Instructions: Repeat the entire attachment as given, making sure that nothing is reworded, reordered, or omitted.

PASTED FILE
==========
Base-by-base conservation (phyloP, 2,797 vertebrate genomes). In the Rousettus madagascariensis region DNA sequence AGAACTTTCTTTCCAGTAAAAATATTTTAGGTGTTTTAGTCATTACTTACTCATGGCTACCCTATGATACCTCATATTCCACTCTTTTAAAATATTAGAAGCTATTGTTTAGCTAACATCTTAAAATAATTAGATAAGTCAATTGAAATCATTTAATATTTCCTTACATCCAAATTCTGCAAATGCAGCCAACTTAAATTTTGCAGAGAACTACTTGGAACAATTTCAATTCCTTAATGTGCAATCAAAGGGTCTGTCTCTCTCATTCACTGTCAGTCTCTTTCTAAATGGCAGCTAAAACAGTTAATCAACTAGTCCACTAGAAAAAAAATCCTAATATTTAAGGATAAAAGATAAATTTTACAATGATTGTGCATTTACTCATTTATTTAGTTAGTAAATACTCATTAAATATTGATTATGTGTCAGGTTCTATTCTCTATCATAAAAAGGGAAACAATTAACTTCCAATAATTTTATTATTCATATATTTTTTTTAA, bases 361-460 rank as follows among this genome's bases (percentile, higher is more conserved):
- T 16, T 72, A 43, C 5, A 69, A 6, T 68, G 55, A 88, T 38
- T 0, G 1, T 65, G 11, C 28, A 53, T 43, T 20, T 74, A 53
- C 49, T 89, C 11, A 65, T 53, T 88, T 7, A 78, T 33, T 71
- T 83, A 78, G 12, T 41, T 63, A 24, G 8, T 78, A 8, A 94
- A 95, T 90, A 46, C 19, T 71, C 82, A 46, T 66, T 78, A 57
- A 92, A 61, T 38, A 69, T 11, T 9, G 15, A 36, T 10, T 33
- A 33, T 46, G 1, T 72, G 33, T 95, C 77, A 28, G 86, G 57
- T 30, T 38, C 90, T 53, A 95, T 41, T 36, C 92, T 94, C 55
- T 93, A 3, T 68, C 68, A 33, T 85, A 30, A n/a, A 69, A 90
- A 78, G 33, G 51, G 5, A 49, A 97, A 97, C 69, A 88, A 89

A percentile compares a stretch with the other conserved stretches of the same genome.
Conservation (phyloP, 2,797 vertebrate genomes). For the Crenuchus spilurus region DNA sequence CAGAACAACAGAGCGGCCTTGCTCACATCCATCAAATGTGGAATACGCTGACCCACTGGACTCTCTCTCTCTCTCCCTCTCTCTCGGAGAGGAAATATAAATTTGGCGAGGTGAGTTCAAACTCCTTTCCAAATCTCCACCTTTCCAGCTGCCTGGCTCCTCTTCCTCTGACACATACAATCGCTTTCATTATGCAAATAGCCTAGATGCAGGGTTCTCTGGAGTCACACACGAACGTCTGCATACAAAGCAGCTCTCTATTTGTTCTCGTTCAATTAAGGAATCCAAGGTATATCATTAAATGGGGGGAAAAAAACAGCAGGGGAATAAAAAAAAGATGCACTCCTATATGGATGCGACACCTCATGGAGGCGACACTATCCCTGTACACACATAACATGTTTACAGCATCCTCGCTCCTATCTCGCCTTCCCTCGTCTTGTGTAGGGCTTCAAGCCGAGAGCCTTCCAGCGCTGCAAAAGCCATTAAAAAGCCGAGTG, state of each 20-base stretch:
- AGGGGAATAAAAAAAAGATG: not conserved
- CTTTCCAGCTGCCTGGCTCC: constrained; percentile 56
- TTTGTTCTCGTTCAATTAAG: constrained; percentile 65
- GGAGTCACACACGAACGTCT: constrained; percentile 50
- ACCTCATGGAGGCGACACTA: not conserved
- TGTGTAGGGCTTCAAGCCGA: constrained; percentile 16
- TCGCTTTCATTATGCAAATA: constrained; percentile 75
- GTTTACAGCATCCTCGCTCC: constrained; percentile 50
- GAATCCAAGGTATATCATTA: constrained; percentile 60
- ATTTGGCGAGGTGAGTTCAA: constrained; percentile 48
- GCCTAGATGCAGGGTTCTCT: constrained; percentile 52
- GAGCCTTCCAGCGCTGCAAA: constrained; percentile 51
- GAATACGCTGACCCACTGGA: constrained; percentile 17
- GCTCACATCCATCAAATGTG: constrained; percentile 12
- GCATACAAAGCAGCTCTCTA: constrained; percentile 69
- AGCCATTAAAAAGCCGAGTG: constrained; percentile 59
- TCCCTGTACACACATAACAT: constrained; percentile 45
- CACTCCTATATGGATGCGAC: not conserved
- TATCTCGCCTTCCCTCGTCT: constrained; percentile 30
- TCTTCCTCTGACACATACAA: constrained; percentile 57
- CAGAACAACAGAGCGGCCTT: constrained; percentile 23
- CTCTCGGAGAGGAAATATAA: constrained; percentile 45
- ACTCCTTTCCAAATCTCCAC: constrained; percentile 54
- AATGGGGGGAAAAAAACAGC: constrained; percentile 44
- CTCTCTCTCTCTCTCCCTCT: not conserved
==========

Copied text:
Base-by-base conservation (phyloP, 2,797 vertebrate genomes). In the Rousettus madagascariensis region DNA sequence AGAACTTTCTTTCCAGTAAAAATATTTTAGGTGTTTTAGTCATTACTTACTCATGGCTACCCTATGATACCTCATATTCCACTCTTTTAAAATATTAGAAGCTATTGTTTAGCTAACATCTTAAAATAATTAGATAAGTCAATTGAAATCATTTAATATTTCCTTACATCCAAATTCTGCAAATGCAGCCAACTTAAATTTTGCAGAGAACTACTTGGAACAATTTCAATTCCTTAATGTGCAATCAAAGGGTCTGTCTCTCTCATTCACTGTCAGTCTCTTTCTAAATGGCAGCTAAAACAGTTAATCAACTAGTCCACTAGAAAAAAAATCCTAATATTTAAGGATAAAAGATAAATTTTACAATGATTGTGCATTTACTCATTTATTTAGTTAGTAAATACTCATTAAATATTGATTATGTGTCAGGTTCTATTCTCTATCATAAAAAGGGAAACAATTAACTTCCAATAATTTTATTATTCATATATTTTTTTTAA, bases 361-460 rank as follows among this genome's bases (percentile, higher is more conserved):
- T 16, T 72, A 43, C 5, A 69, A 6, T 68, G 55, A 88, T 38
- T 0, G 1, T 65, G 11, C 28, A 53, T 43, T 20, T 74, A 53
- C 49, T 89, C 11, A 65, T 53, T 88, T 7, A 78, T 33, T 71
- T 83, A 78, G 12, T 41, T 63, A 24, G 8, T 78, A 8, A 94
- A 95, T 90, A 46, C 19, T 71, C 82, A 46, T 66, T 78, A 57
- A 92, A 61, T 38, A 69, T 11, T 9, G 15, A 36, T 10, T 33
- A 33, T 46, G 1, T 72, G 33, T 95, C 77, A 28, G 86, G 57
- T 30, T 38, C 90, T 53, A 95, T 41, T 36, C 92, T 94, C 55
- T 93, A 3, T 68, C 68, A 33, T 85, A 30, A n/a, A 69, A 90
- A 78, G 33, G 51, G 5, A 49, A 97, A 97, C 69, A 88, A 89

A percentile compares a stretch with the other conserved stretches of the same genome.
Conservation (phyloP, 2,797 vertebrate genomes). For the Crenuchus spilurus region DNA sequence CAGAACAACAGAGCGGCCTTGCTCACATCCATCAAATGTGGAATACGCTGACCCACTGGACTCTCTCTCTCTCTCCCTCTCTCTCGGAGAGGAAATATAAATTTGGCGAGGTGAGTTCAAACTCCTTTCCAAATCTCCACCTTTCCAGCTGCCTGGCTCCTCTTCCTCTGACACATACAATCGCTTTCATTATGCAAATAGCCTAGATGCAGGGTTCTCTGGAGTCACACACGAACGTCTGCATACAAAGCAGCTCTCTATTTGTTCTCGTTCAATTAAGGAATCCAAGGTATATCATTAAATGGGGGGAAAAAAACAGCAGGGGAATAAAAAAAAGATGCACTCCTATATGGATGCGACACCTCATGGAGGCGACACTATCCCTGTACACACATAACATGTTTACAGCATCCTCGCTCCTATCTCGCCTTCCCTCGTCTTGTGTAGGGCTTCAAGCCGAGAGCCTTCCAGCGCTGCAAAAGCCATTAAAAAGCCGAGTG, state of each 20-base stretch:
- AGGGGAATAAAAAAAAGATG: not conserved
- CTTTCCAGCTGCCTGGCTCC: constrained; percentile 56
- TTTGTTCTCGTTCAATTAAG: constrained; percentile 65
- GGAGTCACACACGAACGTCT: constrained; percentile 50
- ACCTCATGGAGGCGACACTA: not conserved
- TGTGTAGGGCTTCAAGCCGA: constrained; percentile 16
- TCGCTTTCATTATGCAAATA: constrained; percentile 75
- GTTTACAGCATCCTCGCTCC: constrained; percentile 50
- GAATCCAAGGTATATCATTA: constrained; percentile 60
- ATTTGGCGAGGTGAGTTCAA: constrained; percentile 48
- GCCTAGATGCAGGGTTCTCT: constrained; percentile 52
- GAGCCTTCCAGCGCTGCAAA: constrained; percentile 51
- GAATACGCTGACCCACTGGA: constrained; percentile 17
- GCTCACATCCATCAAATGTG: constrained; percentile 12
- GCATACAAAGCAGCTCTCTA: constrained; percentile 69
- AGCCATTAAAAAGCCGAGTG: constrained; percentile 59
- TCCCTGTACACACATAACAT: constrained; percentile 45
- CACTCCTATATGGATGCGAC: not conserved
- TATCTCGCCTTCCCTCGTCT: constrained; percentile 30
- TCTTCCTCTGACACATACAA: constrained; percentile 57
- CAGAACAACAGAGCGGCCTT: constrained; percentile 23
- CTCTCGGAGAGGAAATATAA: constrained; percentile 45
- ACTCCTTTCCAAATCTCCAC: constrained; percentile 54
- AATGGGGGGAAAAAAACAGC: constrained; percentile 44
- CTCTCTCTCTCTCTCCCTCT: not conserved